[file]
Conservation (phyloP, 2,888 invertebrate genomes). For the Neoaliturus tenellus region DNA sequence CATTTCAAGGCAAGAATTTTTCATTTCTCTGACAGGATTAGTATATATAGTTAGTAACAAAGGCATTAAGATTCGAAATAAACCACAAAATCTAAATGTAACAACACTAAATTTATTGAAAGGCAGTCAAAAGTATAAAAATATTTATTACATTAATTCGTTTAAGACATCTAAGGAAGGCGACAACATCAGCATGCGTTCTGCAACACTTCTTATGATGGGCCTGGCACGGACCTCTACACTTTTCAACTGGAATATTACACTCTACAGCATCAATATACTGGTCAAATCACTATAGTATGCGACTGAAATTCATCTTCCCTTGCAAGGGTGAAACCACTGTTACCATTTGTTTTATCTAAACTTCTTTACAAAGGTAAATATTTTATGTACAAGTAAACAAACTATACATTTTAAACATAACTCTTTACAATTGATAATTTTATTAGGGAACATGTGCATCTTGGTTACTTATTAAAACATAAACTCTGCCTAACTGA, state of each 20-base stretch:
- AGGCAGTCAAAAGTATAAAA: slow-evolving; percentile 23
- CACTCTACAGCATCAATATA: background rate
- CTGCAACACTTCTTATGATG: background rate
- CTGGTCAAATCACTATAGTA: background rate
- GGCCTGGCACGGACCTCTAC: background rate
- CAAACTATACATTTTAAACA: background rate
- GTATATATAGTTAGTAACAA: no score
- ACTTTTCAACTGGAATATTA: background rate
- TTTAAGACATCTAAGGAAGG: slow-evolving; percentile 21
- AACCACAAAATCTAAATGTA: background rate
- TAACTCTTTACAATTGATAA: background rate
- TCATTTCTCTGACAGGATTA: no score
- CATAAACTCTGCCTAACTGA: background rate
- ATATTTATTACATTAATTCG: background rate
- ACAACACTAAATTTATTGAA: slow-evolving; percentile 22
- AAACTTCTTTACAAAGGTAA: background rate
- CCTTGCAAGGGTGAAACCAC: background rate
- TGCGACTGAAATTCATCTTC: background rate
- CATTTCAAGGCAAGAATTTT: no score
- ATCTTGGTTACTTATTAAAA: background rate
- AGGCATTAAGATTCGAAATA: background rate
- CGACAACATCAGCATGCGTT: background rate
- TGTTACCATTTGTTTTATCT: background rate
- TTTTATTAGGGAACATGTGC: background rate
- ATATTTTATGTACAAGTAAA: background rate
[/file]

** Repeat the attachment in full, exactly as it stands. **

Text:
Conservation (phyloP, 2,888 invertebrate genomes). For the Neoaliturus tenellus region DNA sequence CATTTCAAGGCAAGAATTTTTCATTTCTCTGACAGGATTAGTATATATAGTTAGTAACAAAGGCATTAAGATTCGAAATAAACCACAAAATCTAAATGTAACAACACTAAATTTATTGAAAGGCAGTCAAAAGTATAAAAATATTTATTACATTAATTCGTTTAAGACATCTAAGGAAGGCGACAACATCAGCATGCGTTCTGCAACACTTCTTATGATGGGCCTGGCACGGACCTCTACACTTTTCAACTGGAATATTACACTCTACAGCATCAATATACTGGTCAAATCACTATAGTATGCGACTGAAATTCATCTTCCCTTGCAAGGGTGAAACCACTGTTACCATTTGTTTTATCTAAACTTCTTTACAAAGGTAAATATTTTATGTACAAGTAAACAAACTATACATTTTAAACATAACTCTTTACAATTGATAATTTTATTAGGGAACATGTGCATCTTGGTTACTTATTAAAACATAAACTCTGCCTAACTGA, state of each 20-base stretch:
- AGGCAGTCAAAAGTATAAAA: slow-evolving; percentile 23
- CACTCTACAGCATCAATATA: background rate
- CTGCAACACTTCTTATGATG: background rate
- CTGGTCAAATCACTATAGTA: background rate
- GGCCTGGCACGGACCTCTAC: background rate
- CAAACTATACATTTTAAACA: background rate
- GTATATATAGTTAGTAACAA: no score
- ACTTTTCAACTGGAATATTA: background rate
- TTTAAGACATCTAAGGAAGG: slow-evolving; percentile 21
- AACCACAAAATCTAAATGTA: background rate
- TAACTCTTTACAATTGATAA: background rate
- TCATTTCTCTGACAGGATTA: no score
- CATAAACTCTGCCTAACTGA: background rate
- ATATTTATTACATTAATTCG: background rate
- ACAACACTAAATTTATTGAA: slow-evolving; percentile 22
- AAACTTCTTTACAAAGGTAA: background rate
- CCTTGCAAGGGTGAAACCAC: background rate
- TGCGACTGAAATTCATCTTC: background rate
- CATTTCAAGGCAAGAATTTT: no score
- ATCTTGGTTACTTATTAAAA: background rate
- AGGCATTAAGATTCGAAATA: background rate
- CGACAACATCAGCATGCGTT: background rate
- TGTTACCATTTGTTTTATCT: background rate
- TTTTATTAGGGAACATGTGC: background rate
- ATATTTTATGTACAAGTAAA: background rate